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I'm sure this is not Lamium purpureum, the leaves are too narrow and unstalked and the flower shape also doesn't fit. I'm not entirely convinced about Stachys palustris either, though! An odd one.
Thanks for your comments and ids, both. I'm reassured that landgirl thinks this may not be Stachys palustris as I did agonise a bit over whether it might be this, but rejected it on the grounds of the flower 'spike', or absence thereof. Equally, I knew the leaves weren't exactly right for Lamium either, but you've got to start somewhere, so we'll see what happens...
The flower looks very similar, bit more convinced now.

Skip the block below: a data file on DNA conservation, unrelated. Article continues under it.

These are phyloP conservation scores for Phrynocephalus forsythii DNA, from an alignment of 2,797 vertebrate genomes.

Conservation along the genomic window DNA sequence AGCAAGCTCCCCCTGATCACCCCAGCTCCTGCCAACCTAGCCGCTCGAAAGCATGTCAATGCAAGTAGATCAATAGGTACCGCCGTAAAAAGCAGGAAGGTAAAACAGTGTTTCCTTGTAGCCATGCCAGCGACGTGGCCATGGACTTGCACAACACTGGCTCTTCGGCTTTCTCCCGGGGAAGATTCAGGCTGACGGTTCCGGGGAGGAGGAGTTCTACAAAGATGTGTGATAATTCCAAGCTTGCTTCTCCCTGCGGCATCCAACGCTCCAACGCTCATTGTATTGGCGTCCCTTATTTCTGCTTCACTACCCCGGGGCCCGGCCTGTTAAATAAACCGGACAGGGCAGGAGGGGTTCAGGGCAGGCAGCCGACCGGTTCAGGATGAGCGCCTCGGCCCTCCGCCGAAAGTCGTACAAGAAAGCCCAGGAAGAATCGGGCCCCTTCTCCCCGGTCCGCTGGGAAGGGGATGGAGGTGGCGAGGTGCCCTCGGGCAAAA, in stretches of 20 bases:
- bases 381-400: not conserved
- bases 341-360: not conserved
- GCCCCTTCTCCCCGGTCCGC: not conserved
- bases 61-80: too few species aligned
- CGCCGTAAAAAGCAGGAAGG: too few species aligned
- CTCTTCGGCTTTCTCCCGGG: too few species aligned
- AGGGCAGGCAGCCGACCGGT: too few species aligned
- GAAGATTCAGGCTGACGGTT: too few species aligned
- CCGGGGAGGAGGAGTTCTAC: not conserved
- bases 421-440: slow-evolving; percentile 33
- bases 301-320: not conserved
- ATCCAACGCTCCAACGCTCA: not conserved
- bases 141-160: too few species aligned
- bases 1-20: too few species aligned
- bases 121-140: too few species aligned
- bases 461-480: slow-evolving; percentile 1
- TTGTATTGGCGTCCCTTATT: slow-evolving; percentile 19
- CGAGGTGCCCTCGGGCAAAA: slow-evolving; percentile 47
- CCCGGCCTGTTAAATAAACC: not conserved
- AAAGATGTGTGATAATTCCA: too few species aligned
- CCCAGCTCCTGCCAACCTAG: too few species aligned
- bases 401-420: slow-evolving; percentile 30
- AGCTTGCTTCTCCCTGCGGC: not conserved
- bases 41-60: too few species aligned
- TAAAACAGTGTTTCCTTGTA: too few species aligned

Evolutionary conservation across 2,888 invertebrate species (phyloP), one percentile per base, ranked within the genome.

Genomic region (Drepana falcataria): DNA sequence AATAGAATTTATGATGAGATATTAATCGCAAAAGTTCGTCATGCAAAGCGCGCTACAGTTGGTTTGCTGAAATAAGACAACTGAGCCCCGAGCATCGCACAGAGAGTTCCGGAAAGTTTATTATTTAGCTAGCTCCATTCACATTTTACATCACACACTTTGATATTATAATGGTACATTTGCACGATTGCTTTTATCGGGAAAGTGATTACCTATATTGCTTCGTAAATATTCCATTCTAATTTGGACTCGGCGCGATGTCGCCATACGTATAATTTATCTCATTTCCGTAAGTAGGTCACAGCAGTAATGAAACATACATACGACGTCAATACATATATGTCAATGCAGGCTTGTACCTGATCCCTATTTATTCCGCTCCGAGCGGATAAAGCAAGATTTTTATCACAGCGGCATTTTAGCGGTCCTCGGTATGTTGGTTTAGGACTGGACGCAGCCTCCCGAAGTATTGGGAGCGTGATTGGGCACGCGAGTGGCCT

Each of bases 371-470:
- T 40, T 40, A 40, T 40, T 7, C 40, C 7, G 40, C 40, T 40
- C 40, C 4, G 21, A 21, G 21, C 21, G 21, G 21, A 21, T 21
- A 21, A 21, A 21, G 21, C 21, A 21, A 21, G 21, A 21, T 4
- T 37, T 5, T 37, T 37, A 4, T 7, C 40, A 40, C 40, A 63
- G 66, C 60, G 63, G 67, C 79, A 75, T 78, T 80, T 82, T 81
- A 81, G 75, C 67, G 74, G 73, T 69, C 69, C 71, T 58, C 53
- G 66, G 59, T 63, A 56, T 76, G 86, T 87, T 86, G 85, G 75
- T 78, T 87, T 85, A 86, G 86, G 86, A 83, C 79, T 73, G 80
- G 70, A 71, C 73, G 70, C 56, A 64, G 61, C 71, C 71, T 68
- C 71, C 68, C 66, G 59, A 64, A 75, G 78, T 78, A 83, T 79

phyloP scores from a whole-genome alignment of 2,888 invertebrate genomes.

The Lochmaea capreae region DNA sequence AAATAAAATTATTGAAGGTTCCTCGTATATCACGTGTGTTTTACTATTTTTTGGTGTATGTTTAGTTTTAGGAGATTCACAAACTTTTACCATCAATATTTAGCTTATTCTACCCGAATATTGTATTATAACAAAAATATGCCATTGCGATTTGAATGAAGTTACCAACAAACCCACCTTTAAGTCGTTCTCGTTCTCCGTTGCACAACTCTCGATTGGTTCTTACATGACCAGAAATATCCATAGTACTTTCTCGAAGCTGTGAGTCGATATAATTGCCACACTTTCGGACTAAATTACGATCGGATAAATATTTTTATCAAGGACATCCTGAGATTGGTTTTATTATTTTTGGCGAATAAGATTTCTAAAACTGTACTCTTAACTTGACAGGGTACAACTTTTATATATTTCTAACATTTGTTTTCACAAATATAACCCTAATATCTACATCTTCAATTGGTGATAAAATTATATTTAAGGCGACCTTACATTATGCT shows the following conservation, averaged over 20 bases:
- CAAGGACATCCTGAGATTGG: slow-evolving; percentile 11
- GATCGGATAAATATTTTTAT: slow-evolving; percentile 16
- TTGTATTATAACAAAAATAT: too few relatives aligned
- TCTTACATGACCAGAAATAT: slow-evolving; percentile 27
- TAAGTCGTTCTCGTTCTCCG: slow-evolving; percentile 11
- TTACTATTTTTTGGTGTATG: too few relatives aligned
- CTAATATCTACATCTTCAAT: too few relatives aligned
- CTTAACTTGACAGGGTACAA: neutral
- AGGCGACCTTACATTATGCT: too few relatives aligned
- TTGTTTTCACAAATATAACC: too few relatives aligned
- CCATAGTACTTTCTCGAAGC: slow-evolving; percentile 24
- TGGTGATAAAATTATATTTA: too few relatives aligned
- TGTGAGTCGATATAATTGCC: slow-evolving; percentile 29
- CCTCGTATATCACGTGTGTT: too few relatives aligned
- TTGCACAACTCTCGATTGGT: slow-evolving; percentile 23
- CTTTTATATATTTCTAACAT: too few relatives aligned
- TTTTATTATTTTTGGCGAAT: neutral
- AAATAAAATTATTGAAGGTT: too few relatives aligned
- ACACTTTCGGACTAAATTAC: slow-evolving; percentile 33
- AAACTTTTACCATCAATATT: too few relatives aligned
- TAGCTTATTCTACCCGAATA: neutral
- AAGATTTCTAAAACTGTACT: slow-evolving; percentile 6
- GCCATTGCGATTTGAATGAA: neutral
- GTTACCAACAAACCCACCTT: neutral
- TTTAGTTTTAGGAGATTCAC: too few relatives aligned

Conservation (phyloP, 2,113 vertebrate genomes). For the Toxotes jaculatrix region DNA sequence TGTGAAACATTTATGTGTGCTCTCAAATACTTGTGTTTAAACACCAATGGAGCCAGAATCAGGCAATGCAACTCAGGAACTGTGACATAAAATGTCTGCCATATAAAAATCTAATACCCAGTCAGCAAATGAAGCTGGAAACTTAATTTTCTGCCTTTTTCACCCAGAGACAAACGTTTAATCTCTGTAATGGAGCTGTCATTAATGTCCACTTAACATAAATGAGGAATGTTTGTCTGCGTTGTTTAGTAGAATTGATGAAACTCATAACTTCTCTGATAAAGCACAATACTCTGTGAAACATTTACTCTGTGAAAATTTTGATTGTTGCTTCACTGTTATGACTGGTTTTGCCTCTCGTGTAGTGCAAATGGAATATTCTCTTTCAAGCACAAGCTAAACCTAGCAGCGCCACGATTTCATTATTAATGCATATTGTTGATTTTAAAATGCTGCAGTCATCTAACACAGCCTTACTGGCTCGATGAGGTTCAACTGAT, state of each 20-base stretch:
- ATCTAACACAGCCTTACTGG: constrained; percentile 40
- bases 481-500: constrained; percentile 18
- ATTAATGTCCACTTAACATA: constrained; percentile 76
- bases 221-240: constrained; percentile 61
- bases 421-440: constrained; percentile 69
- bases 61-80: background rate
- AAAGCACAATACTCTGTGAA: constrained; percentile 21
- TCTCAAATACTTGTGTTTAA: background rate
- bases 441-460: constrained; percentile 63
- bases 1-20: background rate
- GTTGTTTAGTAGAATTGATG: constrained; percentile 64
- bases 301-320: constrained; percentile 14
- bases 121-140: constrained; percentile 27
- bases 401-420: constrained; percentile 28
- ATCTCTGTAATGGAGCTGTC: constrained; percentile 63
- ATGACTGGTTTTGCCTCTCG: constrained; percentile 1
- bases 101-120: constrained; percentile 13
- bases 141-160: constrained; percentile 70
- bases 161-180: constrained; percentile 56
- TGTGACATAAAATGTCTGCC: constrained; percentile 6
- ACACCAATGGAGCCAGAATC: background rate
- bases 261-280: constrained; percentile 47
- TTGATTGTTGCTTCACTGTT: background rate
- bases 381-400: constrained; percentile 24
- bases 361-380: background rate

Yes, thanks, Lavateraguy. I'm still concerned about the absence of a flower 'spike', however!
... I wonder, from the unhealthy look of the leaves, whether it has had an encounter with a herbicide, but unless the field has been treated with a broad-leaved weedkiller this doesn't seem all that likely.
The observation I cited from last year was a marsh woundwort lacking the usual spike, though not to quite the same degree.
The location was basically waste land running alongside the river. I don't think there would be any sort of intervention in the form of weed killer or anything else (no mowing, etc.). So an oddity, but thanks for all your help. I do value it.
... does successfully mimic the jizz of Lamium purpureum, and I was initially fooled, until Graeme drew my attention to the leaves.
The plant does not show the typical appearance of Stachys sylvatica, but there doesn't seem to be another candidate among the British labiates.
OK, I give in!!
Lat/Lng: 53.577219, -2.312247
OS grid ref: SD794090